A wasteful Mathare United remain in the bottom half of the Kenya Premier League (KPL) after goals from Moses Arita and a stunning Francis Kahata strike rewarded Thika United with all three points at the Nyayo Stadium on Friday’s.

Thika United coach, John Kamau, stuck with his sides’ tried and tested 4-3-3 formation; with Joseph Kuria and Michael Luvutsi anchoring the more creative Francis Kahata in midfield. Kamau was disappointed to be without the services of his latest acquisitions; Haji Mwachoki and Wycliffe Opondo, both having failed to be registered to Thika United in time for the game.

Following their 3-1 win over Karuturi Sports, Mathare Utd’s coach, Stanley Okumbi, kept his sides’ favoured 4-4-2 formation; with influential striker Francis Ouma leading the line alongside Andrew Tololwa. In midfield, Dennis Nzomo, returned to the side after his recent outing with Kenya’s Harambee Stars.

The ‘Slum Boys’ find space in wide areas

Thika’s use of a narrow midfield three gave them a numerical advantage in the centre but surrendered space to Mathare on the flanks. This was a bold move by John Kamau, particularly when dealing with one of the KPL’s most effective target men, Francis Ouma.

With fifteen minutes gone his gamble seemed to be backfiring. Mathare were dominant in possession and had created four clear goal-scoring opportunities. Thika’s defensive midfielder, Michael Luvutsi, was struggling to track Ouma movement off the ball, with the striker making dangerous runs between Thika’s midfield and defensive lines. Luvutsi’s positioning was intended to provide Thika with an option to play the ball out of defense, into the feet of Kahata and Kuria, but with Andrew Tololwa tracking the runs of the midfielder, Michael Luvutsi had a difficult opening to the game; in and out of possession.

But on eighteen minutes it was Thika that took advantage of space on Mathare’s left flank to take a shock lead. A sloppy recovery run from Mathare defender, Mwangi, and a quick combination breakaway from Thika’s right back, Chitayi, left Kimani out of position and led to him conceding a penalty, after handling the ball inside the penalty area.

Despite conceding the first goal, Mathare’s enthusiasm to utilise the space on the flanks continued. Kuria and Kahata were only ever prepared to show the Thika fullbacks and wingers down the line, and Mulbah and Miheso barely tracked back behind the halfway line. Notwithstanding this good intent, Mathare’s Ouma, Tololwa and Jesse were all guilty of missing good chances in the first half.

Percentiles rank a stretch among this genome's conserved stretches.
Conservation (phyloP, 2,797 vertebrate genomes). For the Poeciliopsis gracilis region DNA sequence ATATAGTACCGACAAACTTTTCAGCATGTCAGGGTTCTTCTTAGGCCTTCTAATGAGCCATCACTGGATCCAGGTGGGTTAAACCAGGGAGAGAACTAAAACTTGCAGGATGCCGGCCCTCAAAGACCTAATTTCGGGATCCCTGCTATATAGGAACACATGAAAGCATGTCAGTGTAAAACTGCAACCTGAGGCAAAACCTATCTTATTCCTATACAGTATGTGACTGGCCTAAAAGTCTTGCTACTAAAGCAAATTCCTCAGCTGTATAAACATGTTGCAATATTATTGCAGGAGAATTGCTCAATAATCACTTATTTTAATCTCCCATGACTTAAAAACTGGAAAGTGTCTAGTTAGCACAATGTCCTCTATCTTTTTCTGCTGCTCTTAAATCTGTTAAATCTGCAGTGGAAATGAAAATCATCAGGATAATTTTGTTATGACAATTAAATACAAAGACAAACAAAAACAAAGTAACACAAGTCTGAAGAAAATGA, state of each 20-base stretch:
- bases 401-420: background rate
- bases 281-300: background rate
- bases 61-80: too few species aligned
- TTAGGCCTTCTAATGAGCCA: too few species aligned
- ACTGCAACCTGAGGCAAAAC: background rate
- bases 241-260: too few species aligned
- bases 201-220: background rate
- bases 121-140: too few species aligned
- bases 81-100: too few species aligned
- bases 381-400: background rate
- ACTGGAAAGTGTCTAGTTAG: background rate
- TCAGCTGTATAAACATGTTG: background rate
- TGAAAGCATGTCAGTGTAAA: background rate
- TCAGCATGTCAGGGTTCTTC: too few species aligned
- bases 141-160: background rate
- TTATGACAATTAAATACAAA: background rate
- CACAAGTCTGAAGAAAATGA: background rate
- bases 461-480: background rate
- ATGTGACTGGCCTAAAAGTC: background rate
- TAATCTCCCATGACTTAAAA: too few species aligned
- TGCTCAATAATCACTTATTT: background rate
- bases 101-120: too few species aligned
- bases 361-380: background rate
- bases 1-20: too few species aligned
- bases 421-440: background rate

Failure to pickup Kahata

In the second half, as Thika began to enjoy more possession, and an interesting pattern of movement began to provide their influential playmaker, Francis Kahata, with time and space on the ball.

Mathare – now chasing the game – tried to apply more pressure on Thika when they had the ball in deeper areas. Ouma and Tololwa pressed Thika’s central defenders, and Dennis Nzomo stepped out from central midfield to deny Luvutsi time to turn and play the ball out of the defensive third. However, Mathare’s Nzomo was covering a greater distance, than Tololwa did in the first half, to close down Luvutsi, which left the Thika midfielder with time to turn and pick out forward passes.

But pressing Thika in this way left Mathare exposed, themselves, in central midfield. With Nzomo pushed up, marking Luvutsi, Nduro was posed with a difficult choice, ‘Do I go tight on Kuria or Kahata?’ He did neither, shifting into a more central position, gifting both opponents time to select a pass. On the left side, Kahata was helped by the marauding runs of Bogere and Milheso, which kept Mathare’s Jesse Were and Buki occupied and allowed Kahata to dictate the tempo of Thika’s attacks.

It also facilitated Thika United second goal; with Kahata allowed to run, almost unopposed, into the attacking third, the Kenya youth international promptly rifling his shot into the far right hand corner of the net.

Thika switch to 4-5-1 

John Kamau, shifted his side’s formation to a more solid and well balanced 4-5-1, soon after Kahata’s goal.

Miheso and Mulbah were moved back into deeper, wider, areas off the ball, leaving Kahata and Mulbah to provide supporting options in the transition.

It was an intelligent move by Kamau. Luvutsi’s starting position was slight deeper than the first half, allowing him to shut down the space available to Tololwa and Ouma. But the move killed the game as a spectacle and despite a 68th minute goal from Tololwa, the Slum Bloys succumbed to another crucial home defeat.